GREENVILLE, Maine — The terminal stretch of the Appalachian Trail in northern Maine is a wild tract of land. Known as the 100-mile Wilderness, this stretch of verdant forest traverses a chunk of territory with no towns, stores, or paved roads. It’s a place where animals wander the forest, gin-clear mountain streams thread the valley floors, and the snow piles deep. In the middle of this wilderness rest the Little Lyford Lodge and Cabins.
Established in 1874 as an outpost for loggers working this faraway forest, the camps have since become more of a sporting retreat for those seeking fishing in the summer, cross-country skiing in the winter, and relaxation year round. The camps have changed hands about 10 times over the years, eventually being procured by the Appalachian Mountain Club in 2003. The AMC has systematically secured more than 66,000 acres of wilderness in the 100-mile section of land in an effort to conserve it for future generations, a project known as the Maine Woods Initiative. The group also established a system of more than 80 miles of ski and hiking trails that laces through a series of ponds and alongside roiling rivers.
My wife, Lori, and I visited Little Lyford Lodge and Cabins in early January. From a winter parking lot 30 minutes from Greenville, we skied 6.2 miles along old logging roads and serpentine trails. The AMC has put a great deal of energy into providing a comfortable approach. A fleet of snowmachines grooms about 50 miles of the trail system, providing a forgiving surface of corduroy on which to slide. It also offers a service where your luggage is shuttled in by snowmachine, allowing you to ski light and enjoy the day, shouldering only your extra layers, water, and snacks.
The final glide into the camps brought us to an idyllic hamlet of tiny cabins clustered around a central lodge where home-cooked meals are served. Our cabin, Red Quill, was situated between the main lodge and the bathhouse, which has hot showers and a wood-fired sauna. Grey smoke escaped from the chimney of our cabin, where AMC staff had started a fire in anticipation of our arrival. Two hewn-log framed beds flanked the cabin’s interior with a table, sink, and woodstove included in the classic, turn-of-the-century structure. Plaid curtains screened the setting sun’s reflection off the snow.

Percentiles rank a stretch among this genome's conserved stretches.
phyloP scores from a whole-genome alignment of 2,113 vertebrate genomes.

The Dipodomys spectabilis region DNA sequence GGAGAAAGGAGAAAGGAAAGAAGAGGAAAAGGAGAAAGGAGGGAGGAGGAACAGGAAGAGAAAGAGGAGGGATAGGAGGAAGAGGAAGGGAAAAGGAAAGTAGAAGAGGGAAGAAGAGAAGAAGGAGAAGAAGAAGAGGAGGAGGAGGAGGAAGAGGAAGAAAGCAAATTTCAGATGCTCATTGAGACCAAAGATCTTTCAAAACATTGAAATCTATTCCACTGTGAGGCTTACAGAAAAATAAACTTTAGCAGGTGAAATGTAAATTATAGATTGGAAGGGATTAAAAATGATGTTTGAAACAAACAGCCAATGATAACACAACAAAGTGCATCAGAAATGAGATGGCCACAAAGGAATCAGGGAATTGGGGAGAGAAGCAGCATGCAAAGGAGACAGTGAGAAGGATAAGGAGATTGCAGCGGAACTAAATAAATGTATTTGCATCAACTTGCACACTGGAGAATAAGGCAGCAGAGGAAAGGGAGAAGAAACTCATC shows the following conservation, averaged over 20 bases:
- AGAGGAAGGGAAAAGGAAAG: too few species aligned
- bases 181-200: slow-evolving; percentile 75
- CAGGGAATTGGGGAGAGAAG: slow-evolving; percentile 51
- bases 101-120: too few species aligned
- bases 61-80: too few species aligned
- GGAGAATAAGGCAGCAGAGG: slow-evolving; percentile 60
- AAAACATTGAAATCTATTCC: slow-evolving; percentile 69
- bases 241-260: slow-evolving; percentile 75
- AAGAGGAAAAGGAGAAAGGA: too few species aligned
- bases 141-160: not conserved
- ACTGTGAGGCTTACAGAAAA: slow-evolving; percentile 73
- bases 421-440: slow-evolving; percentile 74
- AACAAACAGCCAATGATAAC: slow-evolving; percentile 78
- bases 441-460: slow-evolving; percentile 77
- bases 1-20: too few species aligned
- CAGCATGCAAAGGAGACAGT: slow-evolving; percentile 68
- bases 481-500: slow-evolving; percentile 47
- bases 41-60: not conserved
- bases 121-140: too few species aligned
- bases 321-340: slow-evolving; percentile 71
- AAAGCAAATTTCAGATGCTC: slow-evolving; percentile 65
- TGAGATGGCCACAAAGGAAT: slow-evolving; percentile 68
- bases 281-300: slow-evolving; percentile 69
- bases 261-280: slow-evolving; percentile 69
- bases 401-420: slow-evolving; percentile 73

We headed to the lodge for a hot meal and the chance to get to know the other guests. By a crackling fire, we sat around the expansive tables, sipped hot coffee and red wine, and read books about the sporting life in Maine. An antique fly rod hung over the breezeway. The smell of fresh bread filled the lodge.
In keeping with AMC hut tradition, the evening meal was an elaborate Thanksgiving dinner, complete with stuffing and gravy and capped off with a slice of fresh pumpkin pie. Lyford is staffed by eight employees in the winter, when the only access is on ski, snowshoe, or snowmobile. Cooks and naturalists cater to guests’ needs, providing every comfort from trail lunches to tutorials on animal tracks.
Noah Kleiner, 27, is one of those naturalists. A native of Union, Maine, he is Lyford’s assistant manager and environmental guide.
“This is a really unique place,” Kleiner said. “There’s not much like it in the Northeast. It’s genuine. Real.”
He’s right. Visiting Lyford is like stepping back in time. One can almost picture trappers and loggers socializing on the porches of the shelters in their weathered chaps and wool pants. And while the AMC has preserved the old-Maine atmosphere at Lyford, the trail system has crept north and south and connected with two other sporting camps.
The AMC Gorman Chairback Lodge and Cabins is nearly 7 miles south of Lyford. Originally built as a private camp in 1867, the facility now offers a modern central lodge where meals and relaxation are offered. To the north, the AMC has teamed up with the privately owned West Branch Pond Camps, yet another classic Maine sporting camp.
On the second day of our visit we explored the surrounding terrain. Short loops circumnavigated the nearby Lyford Ponds, their backdrop framed in snow-cloaked mountains such as Baker, a broad peak striped with a few prominent landslide paths. While Lori rested after a loop of her own, I struck out along the Pleasant River Trail, coursing through marshes and stands of hardwood forest.
The night before our departure was crisp and clear. We’d just finished a huge meal of lasagna and beet salad, and I stood outside staring up at nature’s display. Bands of stars shimmered over the camps and the wind settled to a silent absence. In the distant dark woods the crunch of snow gave way to the hooves of a large animal. As I adjusted my tripod and prepared to capture the inspiration of the evening, a shooting star fell, dragging an iridescent trail of light from the sky’s apex all the way to the tips of the trees that rim the property of one of the most magical destinations in the Great North Woods.
Brian Irwin can be reached at firstname.lastname@example.org.